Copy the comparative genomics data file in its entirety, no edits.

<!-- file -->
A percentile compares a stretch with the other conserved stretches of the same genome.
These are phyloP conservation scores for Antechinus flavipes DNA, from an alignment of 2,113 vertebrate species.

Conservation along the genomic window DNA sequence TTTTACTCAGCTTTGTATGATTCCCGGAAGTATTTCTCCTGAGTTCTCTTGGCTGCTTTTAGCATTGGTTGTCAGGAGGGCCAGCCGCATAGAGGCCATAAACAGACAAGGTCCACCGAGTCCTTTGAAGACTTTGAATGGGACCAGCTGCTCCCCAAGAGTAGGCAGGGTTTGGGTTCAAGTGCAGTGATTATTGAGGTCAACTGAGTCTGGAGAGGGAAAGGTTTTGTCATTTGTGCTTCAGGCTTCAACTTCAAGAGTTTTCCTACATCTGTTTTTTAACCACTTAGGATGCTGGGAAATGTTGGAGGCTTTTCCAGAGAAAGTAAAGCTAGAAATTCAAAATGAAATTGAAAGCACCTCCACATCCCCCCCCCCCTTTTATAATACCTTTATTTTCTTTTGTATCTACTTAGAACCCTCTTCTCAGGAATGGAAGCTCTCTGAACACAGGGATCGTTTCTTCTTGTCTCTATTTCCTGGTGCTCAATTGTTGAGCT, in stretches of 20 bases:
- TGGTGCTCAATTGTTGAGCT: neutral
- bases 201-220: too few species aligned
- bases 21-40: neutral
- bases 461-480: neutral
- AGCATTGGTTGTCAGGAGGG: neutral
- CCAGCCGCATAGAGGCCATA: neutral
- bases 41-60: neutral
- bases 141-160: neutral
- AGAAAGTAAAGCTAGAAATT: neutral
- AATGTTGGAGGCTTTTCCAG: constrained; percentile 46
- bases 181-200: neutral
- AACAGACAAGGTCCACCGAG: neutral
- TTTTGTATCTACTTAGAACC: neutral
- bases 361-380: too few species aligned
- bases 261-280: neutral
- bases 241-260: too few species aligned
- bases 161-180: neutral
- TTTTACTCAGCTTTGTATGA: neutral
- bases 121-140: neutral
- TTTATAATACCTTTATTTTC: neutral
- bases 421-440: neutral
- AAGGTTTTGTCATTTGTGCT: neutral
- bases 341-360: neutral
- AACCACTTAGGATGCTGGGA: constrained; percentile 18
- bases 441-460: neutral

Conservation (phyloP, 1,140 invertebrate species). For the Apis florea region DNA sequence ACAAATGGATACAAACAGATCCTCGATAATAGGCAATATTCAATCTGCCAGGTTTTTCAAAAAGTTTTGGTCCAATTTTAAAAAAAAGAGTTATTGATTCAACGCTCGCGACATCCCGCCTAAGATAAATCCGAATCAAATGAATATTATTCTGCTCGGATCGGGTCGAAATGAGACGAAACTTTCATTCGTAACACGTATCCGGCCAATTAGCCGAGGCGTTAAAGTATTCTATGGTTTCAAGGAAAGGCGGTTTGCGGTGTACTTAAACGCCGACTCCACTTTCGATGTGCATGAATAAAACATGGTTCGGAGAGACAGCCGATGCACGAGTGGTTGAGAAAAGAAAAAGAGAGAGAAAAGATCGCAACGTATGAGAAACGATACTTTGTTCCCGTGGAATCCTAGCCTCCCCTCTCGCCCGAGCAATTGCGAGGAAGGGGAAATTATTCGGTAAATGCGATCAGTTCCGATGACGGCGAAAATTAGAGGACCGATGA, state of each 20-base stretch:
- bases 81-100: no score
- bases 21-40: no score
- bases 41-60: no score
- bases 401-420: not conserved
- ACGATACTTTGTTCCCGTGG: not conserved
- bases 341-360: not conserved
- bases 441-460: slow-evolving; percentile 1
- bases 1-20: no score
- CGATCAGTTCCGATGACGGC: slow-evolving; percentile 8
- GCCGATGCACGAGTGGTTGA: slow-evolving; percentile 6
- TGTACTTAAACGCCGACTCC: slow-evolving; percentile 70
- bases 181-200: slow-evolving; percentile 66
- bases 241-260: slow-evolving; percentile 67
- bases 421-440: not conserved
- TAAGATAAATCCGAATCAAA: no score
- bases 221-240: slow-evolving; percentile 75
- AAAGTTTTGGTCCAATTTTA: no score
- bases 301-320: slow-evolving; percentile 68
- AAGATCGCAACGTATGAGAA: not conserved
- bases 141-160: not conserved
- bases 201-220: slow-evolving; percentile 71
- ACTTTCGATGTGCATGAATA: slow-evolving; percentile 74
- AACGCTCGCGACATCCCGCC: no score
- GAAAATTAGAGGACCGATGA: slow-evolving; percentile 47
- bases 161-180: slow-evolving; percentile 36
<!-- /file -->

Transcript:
A percentile compares a stretch with the other conserved stretches of the same genome.
These are phyloP conservation scores for Antechinus flavipes DNA, from an alignment of 2,113 vertebrate species.

Conservation along the genomic window DNA sequence TTTTACTCAGCTTTGTATGATTCCCGGAAGTATTTCTCCTGAGTTCTCTTGGCTGCTTTTAGCATTGGTTGTCAGGAGGGCCAGCCGCATAGAGGCCATAAACAGACAAGGTCCACCGAGTCCTTTGAAGACTTTGAATGGGACCAGCTGCTCCCCAAGAGTAGGCAGGGTTTGGGTTCAAGTGCAGTGATTATTGAGGTCAACTGAGTCTGGAGAGGGAAAGGTTTTGTCATTTGTGCTTCAGGCTTCAACTTCAAGAGTTTTCCTACATCTGTTTTTTAACCACTTAGGATGCTGGGAAATGTTGGAGGCTTTTCCAGAGAAAGTAAAGCTAGAAATTCAAAATGAAATTGAAAGCACCTCCACATCCCCCCCCCCCTTTTATAATACCTTTATTTTCTTTTGTATCTACTTAGAACCCTCTTCTCAGGAATGGAAGCTCTCTGAACACAGGGATCGTTTCTTCTTGTCTCTATTTCCTGGTGCTCAATTGTTGAGCT, in stretches of 20 bases:
- TGGTGCTCAATTGTTGAGCT: neutral
- bases 201-220: too few species aligned
- bases 21-40: neutral
- bases 461-480: neutral
- AGCATTGGTTGTCAGGAGGG: neutral
- CCAGCCGCATAGAGGCCATA: neutral
- bases 41-60: neutral
- bases 141-160: neutral
- AGAAAGTAAAGCTAGAAATT: neutral
- AATGTTGGAGGCTTTTCCAG: constrained; percentile 46
- bases 181-200: neutral
- AACAGACAAGGTCCACCGAG: neutral
- TTTTGTATCTACTTAGAACC: neutral
- bases 361-380: too few species aligned
- bases 261-280: neutral
- bases 241-260: too few species aligned
- bases 161-180: neutral
- TTTTACTCAGCTTTGTATGA: neutral
- bases 121-140: neutral
- TTTATAATACCTTTATTTTC: neutral
- bases 421-440: neutral
- AAGGTTTTGTCATTTGTGCT: neutral
- bases 341-360: neutral
- AACCACTTAGGATGCTGGGA: constrained; percentile 18
- bases 441-460: neutral

Conservation (phyloP, 1,140 invertebrate species). For the Apis florea region DNA sequence ACAAATGGATACAAACAGATCCTCGATAATAGGCAATATTCAATCTGCCAGGTTTTTCAAAAAGTTTTGGTCCAATTTTAAAAAAAAGAGTTATTGATTCAACGCTCGCGACATCCCGCCTAAGATAAATCCGAATCAAATGAATATTATTCTGCTCGGATCGGGTCGAAATGAGACGAAACTTTCATTCGTAACACGTATCCGGCCAATTAGCCGAGGCGTTAAAGTATTCTATGGTTTCAAGGAAAGGCGGTTTGCGGTGTACTTAAACGCCGACTCCACTTTCGATGTGCATGAATAAAACATGGTTCGGAGAGACAGCCGATGCACGAGTGGTTGAGAAAAGAAAAAGAGAGAGAAAAGATCGCAACGTATGAGAAACGATACTTTGTTCCCGTGGAATCCTAGCCTCCCCTCTCGCCCGAGCAATTGCGAGGAAGGGGAAATTATTCGGTAAATGCGATCAGTTCCGATGACGGCGAAAATTAGAGGACCGATGA, state of each 20-base stretch:
- bases 81-100: no score
- bases 21-40: no score
- bases 41-60: no score
- bases 401-420: not conserved
- ACGATACTTTGTTCCCGTGG: not conserved
- bases 341-360: not conserved
- bases 441-460: slow-evolving; percentile 1
- bases 1-20: no score
- CGATCAGTTCCGATGACGGC: slow-evolving; percentile 8
- GCCGATGCACGAGTGGTTGA: slow-evolving; percentile 6
- TGTACTTAAACGCCGACTCC: slow-evolving; percentile 70
- bases 181-200: slow-evolving; percentile 66
- bases 241-260: slow-evolving; percentile 67
- bases 421-440: not conserved
- TAAGATAAATCCGAATCAAA: no score
- bases 221-240: slow-evolving; percentile 75
- AAAGTTTTGGTCCAATTTTA: no score
- bases 301-320: slow-evolving; percentile 68
- AAGATCGCAACGTATGAGAA: not conserved
- bases 141-160: not conserved
- bases 201-220: slow-evolving; percentile 71
- ACTTTCGATGTGCATGAATA: slow-evolving; percentile 74
- AACGCTCGCGACATCCCGCC: no score
- GAAAATTAGAGGACCGATGA: slow-evolving; percentile 47
- bases 161-180: slow-evolving; percentile 36